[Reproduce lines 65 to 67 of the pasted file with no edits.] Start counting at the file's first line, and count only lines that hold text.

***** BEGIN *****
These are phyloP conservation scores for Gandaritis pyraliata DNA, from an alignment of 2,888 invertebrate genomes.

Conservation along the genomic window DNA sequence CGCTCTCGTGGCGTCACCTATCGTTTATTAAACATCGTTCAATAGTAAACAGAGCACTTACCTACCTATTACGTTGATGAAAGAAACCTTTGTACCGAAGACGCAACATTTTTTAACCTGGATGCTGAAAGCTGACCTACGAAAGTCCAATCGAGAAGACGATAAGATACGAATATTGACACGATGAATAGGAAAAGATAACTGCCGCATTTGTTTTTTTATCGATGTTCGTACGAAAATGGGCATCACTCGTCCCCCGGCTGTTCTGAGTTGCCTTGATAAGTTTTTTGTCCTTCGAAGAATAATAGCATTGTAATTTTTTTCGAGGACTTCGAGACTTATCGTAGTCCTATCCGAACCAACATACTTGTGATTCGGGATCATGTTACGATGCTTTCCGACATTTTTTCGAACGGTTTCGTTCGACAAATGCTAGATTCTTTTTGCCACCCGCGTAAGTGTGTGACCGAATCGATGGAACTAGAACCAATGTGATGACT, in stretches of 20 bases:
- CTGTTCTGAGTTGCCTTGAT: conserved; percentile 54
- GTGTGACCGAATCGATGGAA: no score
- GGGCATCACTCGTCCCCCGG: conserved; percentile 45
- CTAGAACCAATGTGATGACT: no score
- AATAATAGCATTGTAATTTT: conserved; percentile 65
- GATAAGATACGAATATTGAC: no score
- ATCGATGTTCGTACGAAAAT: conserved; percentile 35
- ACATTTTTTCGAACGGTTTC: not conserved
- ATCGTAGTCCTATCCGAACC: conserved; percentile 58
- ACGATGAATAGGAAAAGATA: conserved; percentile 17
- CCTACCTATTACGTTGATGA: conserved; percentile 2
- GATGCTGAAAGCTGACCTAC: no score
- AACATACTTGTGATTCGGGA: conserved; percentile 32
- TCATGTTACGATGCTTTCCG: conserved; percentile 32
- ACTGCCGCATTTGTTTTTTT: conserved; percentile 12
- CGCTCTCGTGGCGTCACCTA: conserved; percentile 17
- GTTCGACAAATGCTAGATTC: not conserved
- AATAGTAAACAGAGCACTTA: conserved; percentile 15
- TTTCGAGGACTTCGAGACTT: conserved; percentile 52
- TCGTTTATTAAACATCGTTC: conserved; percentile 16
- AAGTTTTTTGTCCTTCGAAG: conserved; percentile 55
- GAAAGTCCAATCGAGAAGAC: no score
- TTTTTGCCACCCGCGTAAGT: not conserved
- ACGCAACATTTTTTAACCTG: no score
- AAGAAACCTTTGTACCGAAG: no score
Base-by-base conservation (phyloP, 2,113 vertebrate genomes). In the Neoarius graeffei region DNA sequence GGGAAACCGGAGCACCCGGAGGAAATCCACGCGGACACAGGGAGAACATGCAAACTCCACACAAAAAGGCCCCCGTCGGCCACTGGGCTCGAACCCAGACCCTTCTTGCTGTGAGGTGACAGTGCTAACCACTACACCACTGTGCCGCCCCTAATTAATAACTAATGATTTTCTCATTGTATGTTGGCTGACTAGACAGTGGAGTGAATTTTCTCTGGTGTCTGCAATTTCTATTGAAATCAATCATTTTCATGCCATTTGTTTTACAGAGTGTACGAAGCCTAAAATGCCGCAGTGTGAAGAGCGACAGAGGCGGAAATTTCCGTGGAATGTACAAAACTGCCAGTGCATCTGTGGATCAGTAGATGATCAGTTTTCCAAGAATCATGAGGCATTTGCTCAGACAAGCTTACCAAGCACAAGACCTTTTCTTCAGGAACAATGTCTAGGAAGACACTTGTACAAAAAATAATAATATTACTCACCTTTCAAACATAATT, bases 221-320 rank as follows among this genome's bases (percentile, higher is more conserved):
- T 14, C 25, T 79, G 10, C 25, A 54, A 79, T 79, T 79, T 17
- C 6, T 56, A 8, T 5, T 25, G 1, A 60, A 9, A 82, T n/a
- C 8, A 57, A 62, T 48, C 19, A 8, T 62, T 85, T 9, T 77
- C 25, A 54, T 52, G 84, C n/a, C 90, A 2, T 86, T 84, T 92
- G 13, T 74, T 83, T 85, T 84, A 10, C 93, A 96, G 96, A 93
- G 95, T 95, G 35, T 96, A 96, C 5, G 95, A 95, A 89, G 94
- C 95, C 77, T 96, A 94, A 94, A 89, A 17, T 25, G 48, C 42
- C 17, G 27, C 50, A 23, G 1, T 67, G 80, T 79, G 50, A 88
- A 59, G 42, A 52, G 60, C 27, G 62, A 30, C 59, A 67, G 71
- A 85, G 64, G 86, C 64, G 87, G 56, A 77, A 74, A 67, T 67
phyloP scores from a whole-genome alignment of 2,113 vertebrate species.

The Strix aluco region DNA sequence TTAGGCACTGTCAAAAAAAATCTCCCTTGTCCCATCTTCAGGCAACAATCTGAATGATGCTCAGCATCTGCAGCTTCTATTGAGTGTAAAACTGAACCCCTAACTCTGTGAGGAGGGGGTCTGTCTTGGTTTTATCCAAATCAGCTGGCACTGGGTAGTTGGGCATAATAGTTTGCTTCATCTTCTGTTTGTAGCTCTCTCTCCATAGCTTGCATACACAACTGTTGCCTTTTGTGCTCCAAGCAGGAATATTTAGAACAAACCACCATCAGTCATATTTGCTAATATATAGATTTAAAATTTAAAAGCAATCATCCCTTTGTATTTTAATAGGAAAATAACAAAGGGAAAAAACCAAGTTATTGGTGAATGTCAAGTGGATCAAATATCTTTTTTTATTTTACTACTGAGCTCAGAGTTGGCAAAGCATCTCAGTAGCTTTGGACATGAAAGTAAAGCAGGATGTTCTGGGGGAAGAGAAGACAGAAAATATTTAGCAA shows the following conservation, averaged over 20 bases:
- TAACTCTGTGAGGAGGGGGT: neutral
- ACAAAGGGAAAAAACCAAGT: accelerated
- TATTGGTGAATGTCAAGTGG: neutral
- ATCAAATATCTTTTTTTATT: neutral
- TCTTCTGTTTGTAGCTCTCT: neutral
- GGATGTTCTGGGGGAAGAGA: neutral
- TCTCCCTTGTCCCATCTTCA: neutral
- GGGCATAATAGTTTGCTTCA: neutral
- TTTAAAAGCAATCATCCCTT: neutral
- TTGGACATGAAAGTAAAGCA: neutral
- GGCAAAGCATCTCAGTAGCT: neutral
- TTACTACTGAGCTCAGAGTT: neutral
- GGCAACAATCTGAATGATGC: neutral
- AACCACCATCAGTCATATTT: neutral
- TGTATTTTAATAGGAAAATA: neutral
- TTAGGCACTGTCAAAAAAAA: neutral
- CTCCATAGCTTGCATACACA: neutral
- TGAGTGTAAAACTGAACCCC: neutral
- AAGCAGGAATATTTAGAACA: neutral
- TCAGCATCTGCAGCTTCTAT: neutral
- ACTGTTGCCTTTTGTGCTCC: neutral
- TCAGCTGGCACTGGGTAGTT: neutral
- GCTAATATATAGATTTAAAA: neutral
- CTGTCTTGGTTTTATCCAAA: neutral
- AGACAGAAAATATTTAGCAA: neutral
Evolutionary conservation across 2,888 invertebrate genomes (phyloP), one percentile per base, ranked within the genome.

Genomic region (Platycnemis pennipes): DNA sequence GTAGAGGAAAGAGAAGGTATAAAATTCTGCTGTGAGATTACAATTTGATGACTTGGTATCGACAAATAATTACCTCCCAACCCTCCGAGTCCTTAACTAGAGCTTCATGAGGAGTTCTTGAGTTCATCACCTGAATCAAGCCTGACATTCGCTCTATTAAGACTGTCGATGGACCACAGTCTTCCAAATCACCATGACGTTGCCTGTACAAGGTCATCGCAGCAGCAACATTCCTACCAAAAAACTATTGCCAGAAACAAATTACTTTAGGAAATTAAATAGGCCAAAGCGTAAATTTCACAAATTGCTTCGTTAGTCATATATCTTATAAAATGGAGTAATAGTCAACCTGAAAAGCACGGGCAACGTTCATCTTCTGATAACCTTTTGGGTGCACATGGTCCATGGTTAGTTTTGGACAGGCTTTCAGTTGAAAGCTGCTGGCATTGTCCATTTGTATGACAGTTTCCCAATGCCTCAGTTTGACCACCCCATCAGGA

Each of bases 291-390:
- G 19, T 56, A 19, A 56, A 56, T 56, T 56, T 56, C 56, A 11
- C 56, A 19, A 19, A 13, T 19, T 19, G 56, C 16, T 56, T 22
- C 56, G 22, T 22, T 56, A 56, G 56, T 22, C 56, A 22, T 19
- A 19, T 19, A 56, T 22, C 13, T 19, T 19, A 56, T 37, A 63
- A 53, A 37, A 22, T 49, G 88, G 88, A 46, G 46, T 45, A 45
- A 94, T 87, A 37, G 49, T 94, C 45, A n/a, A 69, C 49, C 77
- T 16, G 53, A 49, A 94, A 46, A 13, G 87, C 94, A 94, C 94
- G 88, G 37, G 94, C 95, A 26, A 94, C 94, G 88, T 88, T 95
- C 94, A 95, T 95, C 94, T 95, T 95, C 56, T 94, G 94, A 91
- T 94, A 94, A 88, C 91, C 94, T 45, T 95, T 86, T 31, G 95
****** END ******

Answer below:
- AGACAGAAAATATTTAGCAA: neutral
Evolutionary conservation across 2,888 invertebrate genomes (phyloP), one percentile per base, ranked within the genome.

Genomic region (Platycnemis pennipes): DNA sequence GTAGAGGAAAGAGAAGGTATAAAATTCTGCTGTGAGATTACAATTTGATGACTTGGTATCGACAAATAATTACCTCCCAACCCTCCGAGTCCTTAACTAGAGCTTCATGAGGAGTTCTTGAGTTCATCACCTGAATCAAGCCTGACATTCGCTCTATTAAGACTGTCGATGGACCACAGTCTTCCAAATCACCATGACGTTGCCTGTACAAGGTCATCGCAGCAGCAACATTCCTACCAAAAAACTATTGCCAGAAACAAATTACTTTAGGAAATTAAATAGGCCAAAGCGTAAATTTCACAAATTGCTTCGTTAGTCATATATCTTATAAAATGGAGTAATAGTCAACCTGAAAAGCACGGGCAACGTTCATCTTCTGATAACCTTTTGGGTGCACATGGTCCATGGTTAGTTTTGGACAGGCTTTCAGTTGAAAGCTGCTGGCATTGTCCATTTGTATGACAGTTTCCCAATGCCTCAGTTTGACCACCCCATCAGGA